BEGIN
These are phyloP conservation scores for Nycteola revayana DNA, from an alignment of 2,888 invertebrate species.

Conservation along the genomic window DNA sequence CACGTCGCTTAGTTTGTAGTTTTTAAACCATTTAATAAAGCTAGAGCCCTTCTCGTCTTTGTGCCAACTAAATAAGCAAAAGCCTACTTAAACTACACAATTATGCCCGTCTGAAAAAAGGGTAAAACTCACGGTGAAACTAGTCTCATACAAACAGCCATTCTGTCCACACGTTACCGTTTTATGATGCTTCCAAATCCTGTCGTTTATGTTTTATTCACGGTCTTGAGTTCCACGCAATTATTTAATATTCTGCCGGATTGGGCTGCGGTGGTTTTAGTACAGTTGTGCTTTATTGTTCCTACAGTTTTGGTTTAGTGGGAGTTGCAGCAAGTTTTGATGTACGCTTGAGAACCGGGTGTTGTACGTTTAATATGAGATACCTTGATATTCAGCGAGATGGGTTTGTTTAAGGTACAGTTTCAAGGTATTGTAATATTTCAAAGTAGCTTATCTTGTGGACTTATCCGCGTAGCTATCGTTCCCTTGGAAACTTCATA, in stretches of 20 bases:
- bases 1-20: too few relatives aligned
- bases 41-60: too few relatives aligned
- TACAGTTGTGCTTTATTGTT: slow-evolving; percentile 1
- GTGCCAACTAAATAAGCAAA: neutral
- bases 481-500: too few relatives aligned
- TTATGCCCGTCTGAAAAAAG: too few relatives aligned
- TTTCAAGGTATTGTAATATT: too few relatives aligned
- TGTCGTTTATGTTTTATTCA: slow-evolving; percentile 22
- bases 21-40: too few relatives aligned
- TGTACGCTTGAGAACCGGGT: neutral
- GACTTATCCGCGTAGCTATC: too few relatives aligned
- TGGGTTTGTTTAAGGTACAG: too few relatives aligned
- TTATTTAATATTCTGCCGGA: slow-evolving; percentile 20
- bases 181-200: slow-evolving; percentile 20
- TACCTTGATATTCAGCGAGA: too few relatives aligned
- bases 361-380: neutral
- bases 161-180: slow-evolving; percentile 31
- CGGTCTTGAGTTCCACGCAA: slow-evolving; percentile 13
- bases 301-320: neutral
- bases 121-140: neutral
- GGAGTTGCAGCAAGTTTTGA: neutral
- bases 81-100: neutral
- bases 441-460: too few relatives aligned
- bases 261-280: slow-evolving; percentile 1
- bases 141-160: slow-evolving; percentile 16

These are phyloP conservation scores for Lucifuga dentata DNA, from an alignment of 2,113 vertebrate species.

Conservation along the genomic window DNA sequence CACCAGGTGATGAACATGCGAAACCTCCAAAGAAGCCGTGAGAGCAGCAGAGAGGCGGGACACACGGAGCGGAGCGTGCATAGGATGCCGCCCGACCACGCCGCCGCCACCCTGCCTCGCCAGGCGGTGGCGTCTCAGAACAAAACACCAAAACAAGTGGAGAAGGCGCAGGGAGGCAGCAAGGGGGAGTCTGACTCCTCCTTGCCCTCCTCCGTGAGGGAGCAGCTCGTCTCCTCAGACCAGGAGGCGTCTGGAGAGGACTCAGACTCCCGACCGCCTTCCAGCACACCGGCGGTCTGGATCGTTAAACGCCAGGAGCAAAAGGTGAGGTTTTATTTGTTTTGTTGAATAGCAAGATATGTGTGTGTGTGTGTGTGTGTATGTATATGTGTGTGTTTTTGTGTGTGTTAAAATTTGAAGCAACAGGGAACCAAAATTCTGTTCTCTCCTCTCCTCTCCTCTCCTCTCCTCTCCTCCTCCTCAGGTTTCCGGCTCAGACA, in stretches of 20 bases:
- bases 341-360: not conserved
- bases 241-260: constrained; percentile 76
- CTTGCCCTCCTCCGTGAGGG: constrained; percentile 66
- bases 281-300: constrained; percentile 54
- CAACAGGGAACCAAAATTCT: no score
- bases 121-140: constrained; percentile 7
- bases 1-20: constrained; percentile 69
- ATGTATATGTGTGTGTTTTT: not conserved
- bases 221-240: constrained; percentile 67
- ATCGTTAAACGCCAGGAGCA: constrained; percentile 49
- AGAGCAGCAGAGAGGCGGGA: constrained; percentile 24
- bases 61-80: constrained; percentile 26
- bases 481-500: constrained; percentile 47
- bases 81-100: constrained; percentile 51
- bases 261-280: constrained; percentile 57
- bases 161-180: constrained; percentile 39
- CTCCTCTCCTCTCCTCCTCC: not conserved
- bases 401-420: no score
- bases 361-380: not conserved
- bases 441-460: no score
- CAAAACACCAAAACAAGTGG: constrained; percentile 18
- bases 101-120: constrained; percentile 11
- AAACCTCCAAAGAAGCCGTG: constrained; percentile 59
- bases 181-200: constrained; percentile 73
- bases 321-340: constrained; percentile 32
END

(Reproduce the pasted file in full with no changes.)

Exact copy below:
These are phyloP conservation scores for Nycteola revayana DNA, from an alignment of 2,888 invertebrate species.

Conservation along the genomic window DNA sequence CACGTCGCTTAGTTTGTAGTTTTTAAACCATTTAATAAAGCTAGAGCCCTTCTCGTCTTTGTGCCAACTAAATAAGCAAAAGCCTACTTAAACTACACAATTATGCCCGTCTGAAAAAAGGGTAAAACTCACGGTGAAACTAGTCTCATACAAACAGCCATTCTGTCCACACGTTACCGTTTTATGATGCTTCCAAATCCTGTCGTTTATGTTTTATTCACGGTCTTGAGTTCCACGCAATTATTTAATATTCTGCCGGATTGGGCTGCGGTGGTTTTAGTACAGTTGTGCTTTATTGTTCCTACAGTTTTGGTTTAGTGGGAGTTGCAGCAAGTTTTGATGTACGCTTGAGAACCGGGTGTTGTACGTTTAATATGAGATACCTTGATATTCAGCGAGATGGGTTTGTTTAAGGTACAGTTTCAAGGTATTGTAATATTTCAAAGTAGCTTATCTTGTGGACTTATCCGCGTAGCTATCGTTCCCTTGGAAACTTCATA, in stretches of 20 bases:
- bases 1-20: too few relatives aligned
- bases 41-60: too few relatives aligned
- TACAGTTGTGCTTTATTGTT: slow-evolving; percentile 1
- GTGCCAACTAAATAAGCAAA: neutral
- bases 481-500: too few relatives aligned
- TTATGCCCGTCTGAAAAAAG: too few relatives aligned
- TTTCAAGGTATTGTAATATT: too few relatives aligned
- TGTCGTTTATGTTTTATTCA: slow-evolving; percentile 22
- bases 21-40: too few relatives aligned
- TGTACGCTTGAGAACCGGGT: neutral
- GACTTATCCGCGTAGCTATC: too few relatives aligned
- TGGGTTTGTTTAAGGTACAG: too few relatives aligned
- TTATTTAATATTCTGCCGGA: slow-evolving; percentile 20
- bases 181-200: slow-evolving; percentile 20
- TACCTTGATATTCAGCGAGA: too few relatives aligned
- bases 361-380: neutral
- bases 161-180: slow-evolving; percentile 31
- CGGTCTTGAGTTCCACGCAA: slow-evolving; percentile 13
- bases 301-320: neutral
- bases 121-140: neutral
- GGAGTTGCAGCAAGTTTTGA: neutral
- bases 81-100: neutral
- bases 441-460: too few relatives aligned
- bases 261-280: slow-evolving; percentile 1
- bases 141-160: slow-evolving; percentile 16

These are phyloP conservation scores for Lucifuga dentata DNA, from an alignment of 2,113 vertebrate species.

Conservation along the genomic window DNA sequence CACCAGGTGATGAACATGCGAAACCTCCAAAGAAGCCGTGAGAGCAGCAGAGAGGCGGGACACACGGAGCGGAGCGTGCATAGGATGCCGCCCGACCACGCCGCCGCCACCCTGCCTCGCCAGGCGGTGGCGTCTCAGAACAAAACACCAAAACAAGTGGAGAAGGCGCAGGGAGGCAGCAAGGGGGAGTCTGACTCCTCCTTGCCCTCCTCCGTGAGGGAGCAGCTCGTCTCCTCAGACCAGGAGGCGTCTGGAGAGGACTCAGACTCCCGACCGCCTTCCAGCACACCGGCGGTCTGGATCGTTAAACGCCAGGAGCAAAAGGTGAGGTTTTATTTGTTTTGTTGAATAGCAAGATATGTGTGTGTGTGTGTGTGTGTATGTATATGTGTGTGTTTTTGTGTGTGTTAAAATTTGAAGCAACAGGGAACCAAAATTCTGTTCTCTCCTCTCCTCTCCTCTCCTCTCCTCTCCTCCTCCTCAGGTTTCCGGCTCAGACA, in stretches of 20 bases:
- bases 341-360: not conserved
- bases 241-260: constrained; percentile 76
- CTTGCCCTCCTCCGTGAGGG: constrained; percentile 66
- bases 281-300: constrained; percentile 54
- CAACAGGGAACCAAAATTCT: no score
- bases 121-140: constrained; percentile 7
- bases 1-20: constrained; percentile 69
- ATGTATATGTGTGTGTTTTT: not conserved
- bases 221-240: constrained; percentile 67
- ATCGTTAAACGCCAGGAGCA: constrained; percentile 49
- AGAGCAGCAGAGAGGCGGGA: constrained; percentile 24
- bases 61-80: constrained; percentile 26
- bases 481-500: constrained; percentile 47
- bases 81-100: constrained; percentile 51
- bases 261-280: constrained; percentile 57
- bases 161-180: constrained; percentile 39
- CTCCTCTCCTCTCCTCCTCC: not conserved
- bases 401-420: no score
- bases 361-380: not conserved
- bases 441-460: no score
- CAAAACACCAAAACAAGTGG: constrained; percentile 18
- bases 101-120: constrained; percentile 11
- AAACCTCCAAAGAAGCCGTG: constrained; percentile 59
- bases 181-200: constrained; percentile 73
- bases 321-340: constrained; percentile 32